Fifth round: Jab and angles are in McGregor’s advantage so far. McGregor’s jab is very, very good in MMA, so that has translated very easily here. The different angles, because of McGregor’s arm length and shifty stance, is making Mayweather work hard. A lot of clinches and close “phone booth” fighting by both here. Mayweather’s punches are hitting, but not weathering McGregor. That is key. Mayweather is in a fight and that is something very few people expected. Farhood gave it to Mayweather and has it 3-2 McGregor. I have it 4-1 McG.

Sixth round: Mayweather has opened up on McGregor. Good flurry of punches by Mayweather. McGregor weathered the storm and stuck his tongue out. Fun fight. Both had their moments, but Mayweather got the best in his flurry. He is waking up. I think he used the early rounds to save energy for the later rounds. 4-2 McG. (3-3 Farhood).

Seventh round: Mayweather is getting more punches in. McGregor is beginning to eat more punches and is beginning to show some wear, especially fatigue. McGregor is still in this, but he is breathing hard. 4-3 McG. (4-3 May Farhood).

Eighth round: Mayweather is continuing to turn and show his back when McGregor comes in to punch. It is frustrating McGregor, because it is blatant. Both are now trading punches. Close round. Tough to score. Go 5-3 McG.

Ninth round: This is where the money will be won here on out. McGregor has only gone 25 minutes once in the octagon. Mayweather lives in the late rounds. Good start for McGregor, hurting Mayweather twice in the first minute. It is a boxing match, but McGregor is gassed. He is struggling in this round. He looked up at the clock and looks weary. Mayweather is stalking him. This is intriguing drama. Mayweather won the round late, 5-4 McG, but McGregor is in uncharted territory. This is going to be great.

10th round: Mayweather took the offense, punched three hard shots to McGregor and the ref stopped it. He never went down, but he was gassed out.

All in all, Mayweather stepped up in the final five rounds to take the fight. McGregor went 8 1/2 rounds hard and then gassed out. The stoppage was the right call, because he would have been hurt. McGregor said he was fine, but the ref made the call.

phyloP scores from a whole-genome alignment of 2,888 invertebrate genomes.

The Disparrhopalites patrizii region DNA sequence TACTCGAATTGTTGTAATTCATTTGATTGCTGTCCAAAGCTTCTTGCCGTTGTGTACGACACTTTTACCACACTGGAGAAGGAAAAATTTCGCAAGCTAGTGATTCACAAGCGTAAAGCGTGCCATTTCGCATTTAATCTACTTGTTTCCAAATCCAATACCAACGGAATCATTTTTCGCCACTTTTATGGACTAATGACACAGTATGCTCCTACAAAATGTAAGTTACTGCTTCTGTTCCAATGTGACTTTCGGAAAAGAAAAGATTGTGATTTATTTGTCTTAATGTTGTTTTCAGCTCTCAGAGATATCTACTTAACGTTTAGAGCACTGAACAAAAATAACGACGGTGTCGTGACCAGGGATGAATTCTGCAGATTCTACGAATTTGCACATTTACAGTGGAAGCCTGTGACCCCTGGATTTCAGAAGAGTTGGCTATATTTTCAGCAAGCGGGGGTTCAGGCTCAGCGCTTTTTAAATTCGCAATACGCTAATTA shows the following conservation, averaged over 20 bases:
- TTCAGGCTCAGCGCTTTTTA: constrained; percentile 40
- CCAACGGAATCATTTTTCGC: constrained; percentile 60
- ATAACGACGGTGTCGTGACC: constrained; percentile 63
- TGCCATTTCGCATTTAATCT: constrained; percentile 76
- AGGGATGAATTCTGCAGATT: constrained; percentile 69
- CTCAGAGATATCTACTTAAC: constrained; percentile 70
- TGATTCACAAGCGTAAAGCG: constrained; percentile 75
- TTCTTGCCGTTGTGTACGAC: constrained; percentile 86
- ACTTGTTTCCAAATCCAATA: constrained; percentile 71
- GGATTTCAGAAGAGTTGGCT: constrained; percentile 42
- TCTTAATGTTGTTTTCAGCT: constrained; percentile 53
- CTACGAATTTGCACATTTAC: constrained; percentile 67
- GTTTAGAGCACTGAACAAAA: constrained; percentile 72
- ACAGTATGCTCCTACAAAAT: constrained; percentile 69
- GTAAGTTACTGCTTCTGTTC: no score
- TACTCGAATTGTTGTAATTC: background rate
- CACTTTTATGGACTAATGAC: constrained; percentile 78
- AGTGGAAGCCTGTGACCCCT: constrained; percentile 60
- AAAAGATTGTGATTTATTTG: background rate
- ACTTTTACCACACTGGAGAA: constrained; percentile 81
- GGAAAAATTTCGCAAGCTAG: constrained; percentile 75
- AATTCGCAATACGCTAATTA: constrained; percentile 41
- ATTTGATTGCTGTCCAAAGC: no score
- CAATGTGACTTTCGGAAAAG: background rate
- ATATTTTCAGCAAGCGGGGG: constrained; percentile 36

Worth the money, even at the price range, for this one. That may not be popular, but I can say that I saw the best Mayweather fight I’ve seen in his career. And, I saw McGregor stand toe-to-toe with a boxing legend in the ring. As a McGregor fan, if you didn’t guess beforehand, I’m super happy all the way around.

Mayweather, TKO win, 10th round (1:05)

Here is what I wrote about the undercard. The best fight was the second one.

Gervonta Davis vs. Francisco Fonseca (IBF Jr. Welterweight title?)

OK, here’s my rant: Make weight. If you can’t, go to a weight division where you can. Period. I noted weight and weight gain in the Cleverly-Jack fight below, but here is where it gets irritating. Davis, the IBF Junior Welterweight champion, missed weight by 2 pounds. He was stripped of his title, but Fonseca can win it if he wins the title. Davis can’t win the title back, here at least.

Davis will still get a payday, but he should be fined heavily. Sorry, that’s part of the deal. Ask wrestlers, they know it, too. Make weight.

OK, the fight: Davis is the faster, more crisp fighter. One of the younger US fighters in the upper levels right now and he looks good. The fluffy, Cookie Monster-esque trunks by Davis, however, makes it hard to take him seriously. Fonseca is throwing punches and keeping himself in the fight. After five rounds, it is close, but Davis is leading.


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Oh, at 8:20 p.m. PDT, it was announced on Twitter that the main event will be held up because of PPV feed trouble in California, Florida and other states. Ouch. That is a very bad look.